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Broadway producer's collection will go on the block this fall at Christie's

The Palm Beach Post logo The Palm Beach Post 8/22/2019 By Jan Sjostrom, The Palm Beach Post, Fla.
a person sitting in a living room: Terry Allen Kramer. [ROBERT JANJIGIAN/Daily News file photo} © ROBERT JANJIGIAN/Daily News file photo}/The Palm Beach Post, Fla./TNS Terry Allen Kramer. [ROBERT JANJIGIAN/Daily News file photo}

Terry Allen Kramer loved to entertain. She created homes with that in mind and decorated them with a flair that reflected her vivacious personality.

Now that she's gone -- Kramer died May 2 -- the objects that charmed her guests at her ocean-to-lakefront estate in Palm Beach and penthouse overlooking Central Park in New York will be auctioned in eight sales beginning in September and running through January at Christie's in New York.

Among the top items:

Pablo Picasso's 1968 oil Buste d'homme. The cream of the collection, it's estimated at $9 million to $12 million.

Camille Pissarro's 1892 oil Jardin et poulailler chez Octave Mirbeau, Les Damps, estimated at $4 million to $6 million.

A circa 1937 drawing by Salvador Dali used to design his Mae West lips sofa, estimated at $700,000 to $1 million.

Picasso's 1970 crayon drawing Tete d'arlequin, estimated at $700,000 to $1 million.

Other items up for sale will include English and European furniture, silver, Meissen porcelain, late 19th century paperweights and works on paper by artists such as Edgar Degas, Henri Matisse and Henri Toulouse-Lautrec. Three signed Al Hirschfeld drawings and a group of nine show posters will look back on Kramer's career as a multi-Tony-Award-winning producer.

The big-ticket paintings will be offered at the Nov. 11 Impressionist and Modern Art evening sale. A sale exclusively devoted to Kramer's collection will be held on Oct. 16. Other items will be sprinkled among various sales. The take from all 260 lots is expected to total more than $21 million.

Kramer "wasn't a great collector who would comb the antique stores or auctions," said her friend Pauline Pitt, who was the decorator for Kramer's Palm Beach estate, La Follia, and her New York penthouse. "When she needed something, she bought it and it was finished."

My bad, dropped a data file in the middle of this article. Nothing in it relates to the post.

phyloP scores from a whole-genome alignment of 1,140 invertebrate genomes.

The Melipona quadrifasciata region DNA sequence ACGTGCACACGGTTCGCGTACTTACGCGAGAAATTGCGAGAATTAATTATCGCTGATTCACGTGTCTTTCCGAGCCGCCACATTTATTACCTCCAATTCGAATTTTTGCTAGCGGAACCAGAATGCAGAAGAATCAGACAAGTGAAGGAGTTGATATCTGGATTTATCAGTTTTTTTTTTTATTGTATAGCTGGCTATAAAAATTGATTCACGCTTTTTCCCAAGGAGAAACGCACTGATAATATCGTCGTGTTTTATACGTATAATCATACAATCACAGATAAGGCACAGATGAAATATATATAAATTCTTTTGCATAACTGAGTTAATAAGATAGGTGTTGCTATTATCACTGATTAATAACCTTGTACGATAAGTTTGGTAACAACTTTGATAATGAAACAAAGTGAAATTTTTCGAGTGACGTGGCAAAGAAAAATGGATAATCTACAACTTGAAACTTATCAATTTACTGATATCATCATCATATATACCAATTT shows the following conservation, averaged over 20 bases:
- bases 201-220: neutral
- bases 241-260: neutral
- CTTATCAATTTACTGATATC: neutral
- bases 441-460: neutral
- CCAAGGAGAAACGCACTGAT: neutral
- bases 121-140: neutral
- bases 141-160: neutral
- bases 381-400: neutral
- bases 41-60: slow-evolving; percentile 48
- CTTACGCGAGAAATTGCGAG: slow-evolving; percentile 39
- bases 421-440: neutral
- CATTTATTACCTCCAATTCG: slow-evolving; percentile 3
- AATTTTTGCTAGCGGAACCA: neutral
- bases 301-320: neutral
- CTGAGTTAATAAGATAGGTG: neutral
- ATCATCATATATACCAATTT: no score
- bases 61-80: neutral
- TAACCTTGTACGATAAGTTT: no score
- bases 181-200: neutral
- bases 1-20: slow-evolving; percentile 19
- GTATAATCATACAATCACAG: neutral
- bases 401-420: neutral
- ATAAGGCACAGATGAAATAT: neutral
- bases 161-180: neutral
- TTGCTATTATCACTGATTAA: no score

She was very specific when it came to her wishes for La Follia, said architect Jeffery Smith, who designed both La Follia and the penthouse.

"She gave me a two and a half to three-page typewritten list of what she wanted in the house, right down to the kitchen sink," he said.

Above all, she wanted a place where she could entertain comfortably.

Instead of taking her guests on the town, "everything happened at the house," Smith said.

She was famous for her Thanksgiving dinners, when a barefoot Kramer would serve her guests at the buffet table alongside her staff.

"Everyone in town was there," Smith recalled. Including celebrities, who could be anyone from George Hamilton to Rod Stewart to an ex-Canadian prime minister.

More intimate dinners were preceded by leisurely cocktail hours, typically including champagne and caviar, followed by a three-course meal and coffee on the terrace, Pitt said.

Kramer's homes were an extension of her vibrant personality. "She loved clear bright colors," Pitt said.

That carried over into her choice of art as well.

"There's a sense of vividness and immediacy to it," said Max Carter, head of Christie's impressionist and modern art department.

A highlight of the Nov. 12 impressionist and modern art works on paper sale will be a 1947 red and black abstract gouache cut-out by Matisse, created when the artist "was exploring a new medium that would define the later part of his career," Carter said.

Just how eclectic Kramer's taste was can be seen in the distance spanned by Pissarro's classic impressionist landscape and the Dali drawing, a step in one of the most famous surrealist commissions of the 1930s, he said.

Kramer kept the majority of her more valuable paintings -- most bought from art dealer William Acquavella -- in her New York apartment. The penthouse also housed her Meissen porcelain, paperweights and an Italian Scagliola table top featuring a landscape that dates from the second quarter of the 19th century.

In Palm Beach, Picasso's Buste d'homme hung in the living room, where a pair of circa 1775 George III blue and white painted armchairs flanked the fireplace.

But many of the Palm Beach pieces are contemporary. They take their cue from the home's oceanfront setting and Kramer's sense of whimsy, said Liz Seigel, Christie's head of sale for private and iconic collections.

A console table from the breakfast room is supported by palm tree legs shading a pair of monkeys. Carved seashells decorate a giltwood side table.

Like Kramer's belongings, her homes are passing into other hands.

La Follia, which is bookended by billionaires Ken Griffin's 17-acre property and Paul Tudor Jones II's landmarked Casa Apava, sold for a record-setting $105 million in July. Her New York penthouse is on the market.

jsjostrom@pbdailynews.com

@sjostromjan

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